Nature’s networks: biodiversity’s bottom-up approach

Challenge: more efficient networks

Natural inspiration: slime moulds, plants and ants


bare tree branch © Andrew Dubock,



Networks are found in both nature and human societies.  They may be physical, like blood vessels in the body and railway networks; or virtual, like information flowing between animals in a population, or computers on the internet.  How well a network functions is a trade-off between the cost of moving objects or information through the system, the efficiency with which the network operates, and how well it copes with problems. 1


Traffic jam © Bud Adams,



Optimising the networks people use in everyday life could bring a host of benefits: reduced journey times on roads, faster internet connection and cheaper electricity supply to name but a few.  Improvements to networks would bring economic gains.  For example, in the UK road congestion is estimated to cost the economy £20 billion per year, and this is predicted to rise as road traffic grows faster than road capacity. 2 A better understanding of networks could enable planners to improve the efficiency of our road system, allowing it to carry more traffic without congestion.  The mathematics involved in designing networks is complex, and human designers do not always come up with the optimum solution.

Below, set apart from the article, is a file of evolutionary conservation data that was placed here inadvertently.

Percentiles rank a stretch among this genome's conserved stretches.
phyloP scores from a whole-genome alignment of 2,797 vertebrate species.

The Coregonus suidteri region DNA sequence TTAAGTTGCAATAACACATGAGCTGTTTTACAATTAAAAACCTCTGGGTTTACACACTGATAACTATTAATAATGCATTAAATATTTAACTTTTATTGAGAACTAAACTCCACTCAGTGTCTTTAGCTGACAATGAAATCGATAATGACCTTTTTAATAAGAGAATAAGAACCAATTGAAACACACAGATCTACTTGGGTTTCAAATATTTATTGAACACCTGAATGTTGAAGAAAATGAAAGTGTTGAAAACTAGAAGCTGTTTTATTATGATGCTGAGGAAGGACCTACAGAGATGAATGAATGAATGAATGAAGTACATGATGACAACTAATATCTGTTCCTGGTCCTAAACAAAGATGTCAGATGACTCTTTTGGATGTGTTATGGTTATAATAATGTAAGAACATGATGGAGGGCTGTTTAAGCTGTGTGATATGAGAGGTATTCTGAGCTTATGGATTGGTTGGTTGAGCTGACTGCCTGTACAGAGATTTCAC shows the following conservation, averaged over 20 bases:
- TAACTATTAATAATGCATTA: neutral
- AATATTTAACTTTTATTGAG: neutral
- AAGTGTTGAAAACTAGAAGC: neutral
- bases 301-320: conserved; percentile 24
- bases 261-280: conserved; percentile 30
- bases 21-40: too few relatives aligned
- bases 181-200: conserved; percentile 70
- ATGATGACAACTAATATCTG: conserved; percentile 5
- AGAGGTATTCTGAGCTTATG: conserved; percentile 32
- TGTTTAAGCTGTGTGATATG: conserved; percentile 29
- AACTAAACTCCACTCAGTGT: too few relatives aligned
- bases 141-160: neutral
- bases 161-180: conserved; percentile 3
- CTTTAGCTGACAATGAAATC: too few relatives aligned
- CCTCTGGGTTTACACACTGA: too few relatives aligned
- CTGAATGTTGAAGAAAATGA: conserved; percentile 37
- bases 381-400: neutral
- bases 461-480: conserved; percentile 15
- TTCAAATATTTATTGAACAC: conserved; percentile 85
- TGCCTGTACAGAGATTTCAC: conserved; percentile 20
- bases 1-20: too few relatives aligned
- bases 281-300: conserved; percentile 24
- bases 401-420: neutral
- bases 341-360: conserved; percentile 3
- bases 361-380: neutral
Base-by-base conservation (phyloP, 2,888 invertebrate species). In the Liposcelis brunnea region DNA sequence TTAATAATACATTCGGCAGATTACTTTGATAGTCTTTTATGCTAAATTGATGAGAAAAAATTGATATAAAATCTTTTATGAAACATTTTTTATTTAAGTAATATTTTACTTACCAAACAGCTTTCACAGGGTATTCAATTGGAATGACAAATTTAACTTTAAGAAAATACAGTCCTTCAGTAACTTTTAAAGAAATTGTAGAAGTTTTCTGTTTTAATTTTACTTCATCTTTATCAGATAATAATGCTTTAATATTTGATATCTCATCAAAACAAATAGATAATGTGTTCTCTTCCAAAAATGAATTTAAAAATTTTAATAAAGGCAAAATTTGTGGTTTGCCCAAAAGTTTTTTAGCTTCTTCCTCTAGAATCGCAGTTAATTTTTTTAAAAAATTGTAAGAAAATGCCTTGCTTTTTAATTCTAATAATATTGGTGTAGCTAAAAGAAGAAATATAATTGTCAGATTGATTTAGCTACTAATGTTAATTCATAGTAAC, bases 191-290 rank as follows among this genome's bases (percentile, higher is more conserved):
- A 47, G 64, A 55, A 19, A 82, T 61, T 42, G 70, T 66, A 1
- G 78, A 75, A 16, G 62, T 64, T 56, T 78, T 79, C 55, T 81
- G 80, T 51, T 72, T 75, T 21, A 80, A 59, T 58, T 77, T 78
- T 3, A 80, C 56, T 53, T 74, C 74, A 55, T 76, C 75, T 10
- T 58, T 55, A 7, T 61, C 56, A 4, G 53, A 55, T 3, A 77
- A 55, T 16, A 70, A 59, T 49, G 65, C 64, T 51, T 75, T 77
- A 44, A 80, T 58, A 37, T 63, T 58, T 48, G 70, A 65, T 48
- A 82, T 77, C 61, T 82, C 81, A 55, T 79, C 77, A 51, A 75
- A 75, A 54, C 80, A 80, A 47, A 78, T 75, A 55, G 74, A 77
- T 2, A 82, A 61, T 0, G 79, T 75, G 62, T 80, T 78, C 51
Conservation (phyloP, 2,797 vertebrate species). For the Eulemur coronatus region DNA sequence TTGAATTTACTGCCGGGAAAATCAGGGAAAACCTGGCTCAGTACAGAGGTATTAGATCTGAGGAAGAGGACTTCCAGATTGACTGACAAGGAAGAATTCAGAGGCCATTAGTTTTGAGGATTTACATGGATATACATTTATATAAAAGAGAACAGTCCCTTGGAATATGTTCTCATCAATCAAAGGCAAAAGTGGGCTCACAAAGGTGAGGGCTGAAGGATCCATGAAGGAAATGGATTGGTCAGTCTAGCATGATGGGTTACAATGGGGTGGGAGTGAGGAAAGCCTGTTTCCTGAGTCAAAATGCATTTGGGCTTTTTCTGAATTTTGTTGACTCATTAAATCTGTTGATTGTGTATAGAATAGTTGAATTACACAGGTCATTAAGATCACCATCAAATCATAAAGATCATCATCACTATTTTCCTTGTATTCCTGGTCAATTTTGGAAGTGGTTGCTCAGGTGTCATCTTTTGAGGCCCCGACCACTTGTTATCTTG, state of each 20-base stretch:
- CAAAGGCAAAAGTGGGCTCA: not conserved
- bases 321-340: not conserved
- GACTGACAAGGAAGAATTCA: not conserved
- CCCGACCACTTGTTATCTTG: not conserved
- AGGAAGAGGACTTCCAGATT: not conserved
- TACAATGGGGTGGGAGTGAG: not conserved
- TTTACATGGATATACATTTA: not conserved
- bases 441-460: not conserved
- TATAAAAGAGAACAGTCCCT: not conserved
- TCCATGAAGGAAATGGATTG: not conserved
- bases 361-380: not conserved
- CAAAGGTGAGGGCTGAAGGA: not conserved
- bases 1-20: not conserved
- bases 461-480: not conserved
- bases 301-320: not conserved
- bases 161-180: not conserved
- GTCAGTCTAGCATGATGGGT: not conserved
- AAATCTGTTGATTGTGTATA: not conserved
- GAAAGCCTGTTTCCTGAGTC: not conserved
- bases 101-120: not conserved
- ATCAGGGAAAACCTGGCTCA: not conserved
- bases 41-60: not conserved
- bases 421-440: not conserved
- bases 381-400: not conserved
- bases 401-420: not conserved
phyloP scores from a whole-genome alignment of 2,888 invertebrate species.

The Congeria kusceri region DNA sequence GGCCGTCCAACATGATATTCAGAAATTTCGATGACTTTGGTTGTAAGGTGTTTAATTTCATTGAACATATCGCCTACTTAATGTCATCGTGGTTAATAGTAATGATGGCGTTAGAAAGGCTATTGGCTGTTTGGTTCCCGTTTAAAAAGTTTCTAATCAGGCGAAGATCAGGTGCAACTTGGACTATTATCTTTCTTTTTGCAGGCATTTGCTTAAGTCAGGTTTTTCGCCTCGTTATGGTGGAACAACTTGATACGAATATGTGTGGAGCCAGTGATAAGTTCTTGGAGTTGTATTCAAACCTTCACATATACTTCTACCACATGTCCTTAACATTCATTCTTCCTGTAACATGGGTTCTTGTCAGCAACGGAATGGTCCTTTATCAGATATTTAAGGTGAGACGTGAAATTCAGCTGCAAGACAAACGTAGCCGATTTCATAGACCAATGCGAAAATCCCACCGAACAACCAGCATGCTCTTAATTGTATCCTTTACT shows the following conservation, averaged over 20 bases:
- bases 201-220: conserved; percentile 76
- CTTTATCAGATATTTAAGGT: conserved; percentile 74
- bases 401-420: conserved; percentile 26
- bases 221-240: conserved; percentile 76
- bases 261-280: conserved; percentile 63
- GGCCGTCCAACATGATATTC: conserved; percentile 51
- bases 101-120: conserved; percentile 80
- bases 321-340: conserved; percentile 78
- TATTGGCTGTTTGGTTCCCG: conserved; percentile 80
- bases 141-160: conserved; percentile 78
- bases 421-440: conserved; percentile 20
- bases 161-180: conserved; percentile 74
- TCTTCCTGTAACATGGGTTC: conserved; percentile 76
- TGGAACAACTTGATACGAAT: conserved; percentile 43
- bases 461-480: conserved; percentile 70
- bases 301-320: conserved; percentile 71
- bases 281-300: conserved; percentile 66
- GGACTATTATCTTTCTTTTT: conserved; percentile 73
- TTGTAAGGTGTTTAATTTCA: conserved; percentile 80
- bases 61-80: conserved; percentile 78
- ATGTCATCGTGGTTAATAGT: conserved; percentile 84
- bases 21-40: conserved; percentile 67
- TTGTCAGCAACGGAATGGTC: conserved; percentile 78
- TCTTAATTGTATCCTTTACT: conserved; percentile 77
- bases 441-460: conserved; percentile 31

In nature networks are not designed, but develop organically in a ‘bottom up’ fashion, the components of the network finding their own place without any centralised control.  Evolution over the millennia has selected the best solutions out of all the possible ways of organising systems. 1 This is the equivalent of running our computer models and mathematical equations millions upon millions of times.  No wonder mathematicians and engineers are looking to diverse biological systems for design inspiration.  Answers have been found so far in three very different areas of biodiversity: slime moulds, plants and ants.



Slime mould © Lebrac, http://commons.wikimedia.orgSlime moulds are single-celled organisms that live on decaying matter and resemble fungi, although they are unrelated. 3 Each individual cell finds food by sending out a network of thin tendrils.  When one tendril finds a food source, it expands while all the others slowly disappear 4.  Scientists have recently carried out a clever demonstration of the efficiency of this method.  They took a map of Japan and placed food morsels on the major cities.  They then introduced a slime mould (Physarum polycephalum) at the point representing Tokyo.  The growing mould explored the map by sending tendrils in all directions, strengthening those that found food and terminating those that did not.  After 23 hours, the tendrils formed a network which closely followed Tokyo’s railway system: the mould had arrived at the same solution as the railway planners! 1 The railway planners set out to  connect Japan's cities as efficiently as possible; whereas the mould was just growing towards food by a process of trial and error.  The qualities of self-organisation, self-optimisation and self-repair exhibited by the mould are exactly what is needed to build robust technological networks 5.